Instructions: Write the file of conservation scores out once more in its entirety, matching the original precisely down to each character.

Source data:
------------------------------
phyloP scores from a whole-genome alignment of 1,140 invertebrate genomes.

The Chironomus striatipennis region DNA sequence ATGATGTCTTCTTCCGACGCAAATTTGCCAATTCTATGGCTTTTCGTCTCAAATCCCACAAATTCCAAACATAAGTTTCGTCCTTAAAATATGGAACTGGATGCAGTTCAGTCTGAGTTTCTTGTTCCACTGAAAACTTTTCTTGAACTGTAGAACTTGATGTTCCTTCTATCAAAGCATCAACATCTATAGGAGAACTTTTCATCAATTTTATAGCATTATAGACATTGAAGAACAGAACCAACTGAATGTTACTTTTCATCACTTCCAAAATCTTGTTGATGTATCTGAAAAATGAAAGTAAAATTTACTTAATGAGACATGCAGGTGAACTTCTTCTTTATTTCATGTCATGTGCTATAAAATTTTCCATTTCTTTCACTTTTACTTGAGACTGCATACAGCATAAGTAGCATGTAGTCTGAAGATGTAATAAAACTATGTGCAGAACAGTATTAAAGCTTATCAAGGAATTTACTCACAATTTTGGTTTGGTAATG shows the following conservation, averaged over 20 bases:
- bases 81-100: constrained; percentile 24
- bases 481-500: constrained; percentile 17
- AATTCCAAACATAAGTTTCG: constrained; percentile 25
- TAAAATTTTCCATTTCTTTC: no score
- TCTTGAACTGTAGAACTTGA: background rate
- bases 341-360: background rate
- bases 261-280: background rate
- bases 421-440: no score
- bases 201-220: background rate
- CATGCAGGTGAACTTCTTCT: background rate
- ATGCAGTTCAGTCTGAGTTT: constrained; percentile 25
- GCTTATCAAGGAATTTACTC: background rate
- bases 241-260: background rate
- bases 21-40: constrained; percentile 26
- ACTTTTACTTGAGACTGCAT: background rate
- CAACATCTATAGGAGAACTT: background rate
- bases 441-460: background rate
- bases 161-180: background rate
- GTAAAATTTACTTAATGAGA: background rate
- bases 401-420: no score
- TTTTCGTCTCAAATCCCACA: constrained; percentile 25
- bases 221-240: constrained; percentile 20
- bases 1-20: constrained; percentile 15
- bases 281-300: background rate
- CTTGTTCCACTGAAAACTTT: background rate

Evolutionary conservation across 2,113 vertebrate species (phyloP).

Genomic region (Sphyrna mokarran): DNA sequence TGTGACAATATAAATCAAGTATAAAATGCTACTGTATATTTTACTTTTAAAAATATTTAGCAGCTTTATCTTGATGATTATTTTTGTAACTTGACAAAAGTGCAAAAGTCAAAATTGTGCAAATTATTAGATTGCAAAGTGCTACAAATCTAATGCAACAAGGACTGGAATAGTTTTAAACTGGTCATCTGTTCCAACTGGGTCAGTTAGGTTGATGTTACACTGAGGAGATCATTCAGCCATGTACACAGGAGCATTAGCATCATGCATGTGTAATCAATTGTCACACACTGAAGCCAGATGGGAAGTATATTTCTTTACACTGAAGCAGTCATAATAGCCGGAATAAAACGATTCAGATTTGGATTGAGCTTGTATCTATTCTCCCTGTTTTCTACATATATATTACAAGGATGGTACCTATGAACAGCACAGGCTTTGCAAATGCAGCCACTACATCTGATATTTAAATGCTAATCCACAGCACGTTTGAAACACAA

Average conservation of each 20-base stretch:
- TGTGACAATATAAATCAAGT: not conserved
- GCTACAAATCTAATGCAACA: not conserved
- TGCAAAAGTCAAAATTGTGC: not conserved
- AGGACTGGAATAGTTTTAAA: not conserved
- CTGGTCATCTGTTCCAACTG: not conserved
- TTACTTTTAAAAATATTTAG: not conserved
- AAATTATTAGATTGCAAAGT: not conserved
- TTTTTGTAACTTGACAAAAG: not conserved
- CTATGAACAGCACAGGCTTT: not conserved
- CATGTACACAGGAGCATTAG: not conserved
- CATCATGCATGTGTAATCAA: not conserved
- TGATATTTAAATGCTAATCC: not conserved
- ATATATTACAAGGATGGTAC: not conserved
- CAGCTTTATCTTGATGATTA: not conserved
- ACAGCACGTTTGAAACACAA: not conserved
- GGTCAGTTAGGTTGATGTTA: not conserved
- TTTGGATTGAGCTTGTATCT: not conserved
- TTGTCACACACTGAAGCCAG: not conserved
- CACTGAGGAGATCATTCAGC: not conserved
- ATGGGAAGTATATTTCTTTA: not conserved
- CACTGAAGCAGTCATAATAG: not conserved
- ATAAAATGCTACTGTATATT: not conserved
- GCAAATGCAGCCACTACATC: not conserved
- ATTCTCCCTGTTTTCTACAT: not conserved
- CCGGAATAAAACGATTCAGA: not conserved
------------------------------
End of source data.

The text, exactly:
phyloP scores from a whole-genome alignment of 1,140 invertebrate genomes.

The Chironomus striatipennis region DNA sequence ATGATGTCTTCTTCCGACGCAAATTTGCCAATTCTATGGCTTTTCGTCTCAAATCCCACAAATTCCAAACATAAGTTTCGTCCTTAAAATATGGAACTGGATGCAGTTCAGTCTGAGTTTCTTGTTCCACTGAAAACTTTTCTTGAACTGTAGAACTTGATGTTCCTTCTATCAAAGCATCAACATCTATAGGAGAACTTTTCATCAATTTTATAGCATTATAGACATTGAAGAACAGAACCAACTGAATGTTACTTTTCATCACTTCCAAAATCTTGTTGATGTATCTGAAAAATGAAAGTAAAATTTACTTAATGAGACATGCAGGTGAACTTCTTCTTTATTTCATGTCATGTGCTATAAAATTTTCCATTTCTTTCACTTTTACTTGAGACTGCATACAGCATAAGTAGCATGTAGTCTGAAGATGTAATAAAACTATGTGCAGAACAGTATTAAAGCTTATCAAGGAATTTACTCACAATTTTGGTTTGGTAATG shows the following conservation, averaged over 20 bases:
- bases 81-100: constrained; percentile 24
- bases 481-500: constrained; percentile 17
- AATTCCAAACATAAGTTTCG: constrained; percentile 25
- TAAAATTTTCCATTTCTTTC: no score
- TCTTGAACTGTAGAACTTGA: background rate
- bases 341-360: background rate
- bases 261-280: background rate
- bases 421-440: no score
- bases 201-220: background rate
- CATGCAGGTGAACTTCTTCT: background rate
- ATGCAGTTCAGTCTGAGTTT: constrained; percentile 25
- GCTTATCAAGGAATTTACTC: background rate
- bases 241-260: background rate
- bases 21-40: constrained; percentile 26
- ACTTTTACTTGAGACTGCAT: background rate
- CAACATCTATAGGAGAACTT: background rate
- bases 441-460: background rate
- bases 161-180: background rate
- GTAAAATTTACTTAATGAGA: background rate
- bases 401-420: no score
- TTTTCGTCTCAAATCCCACA: constrained; percentile 25
- bases 221-240: constrained; percentile 20
- bases 1-20: constrained; percentile 15
- bases 281-300: background rate
- CTTGTTCCACTGAAAACTTT: background rate

Evolutionary conservation across 2,113 vertebrate species (phyloP).

Genomic region (Sphyrna mokarran): DNA sequence TGTGACAATATAAATCAAGTATAAAATGCTACTGTATATTTTACTTTTAAAAATATTTAGCAGCTTTATCTTGATGATTATTTTTGTAACTTGACAAAAGTGCAAAAGTCAAAATTGTGCAAATTATTAGATTGCAAAGTGCTACAAATCTAATGCAACAAGGACTGGAATAGTTTTAAACTGGTCATCTGTTCCAACTGGGTCAGTTAGGTTGATGTTACACTGAGGAGATCATTCAGCCATGTACACAGGAGCATTAGCATCATGCATGTGTAATCAATTGTCACACACTGAAGCCAGATGGGAAGTATATTTCTTTACACTGAAGCAGTCATAATAGCCGGAATAAAACGATTCAGATTTGGATTGAGCTTGTATCTATTCTCCCTGTTTTCTACATATATATTACAAGGATGGTACCTATGAACAGCACAGGCTTTGCAAATGCAGCCACTACATCTGATATTTAAATGCTAATCCACAGCACGTTTGAAACACAA

Average conservation of each 20-base stretch:
- TGTGACAATATAAATCAAGT: not conserved
- GCTACAAATCTAATGCAACA: not conserved
- TGCAAAAGTCAAAATTGTGC: not conserved
- AGGACTGGAATAGTTTTAAA: not conserved
- CTGGTCATCTGTTCCAACTG: not conserved
- TTACTTTTAAAAATATTTAG: not conserved
- AAATTATTAGATTGCAAAGT: not conserved
- TTTTTGTAACTTGACAAAAG: not conserved
- CTATGAACAGCACAGGCTTT: not conserved
- CATGTACACAGGAGCATTAG: not conserved
- CATCATGCATGTGTAATCAA: not conserved
- TGATATTTAAATGCTAATCC: not conserved
- ATATATTACAAGGATGGTAC: not conserved
- CAGCTTTATCTTGATGATTA: not conserved
- ACAGCACGTTTGAAACACAA: not conserved
- GGTCAGTTAGGTTGATGTTA: not conserved
- TTTGGATTGAGCTTGTATCT: not conserved
- TTGTCACACACTGAAGCCAG: not conserved
- CACTGAGGAGATCATTCAGC: not conserved
- ATGGGAAGTATATTTCTTTA: not conserved
- CACTGAAGCAGTCATAATAG: not conserved
- ATAAAATGCTACTGTATATT: not conserved
- GCAAATGCAGCCACTACATC: not conserved
- ATTCTCCCTGTTTTCTACAT: not conserved
- CCGGAATAAAACGATTCAGA: not conserved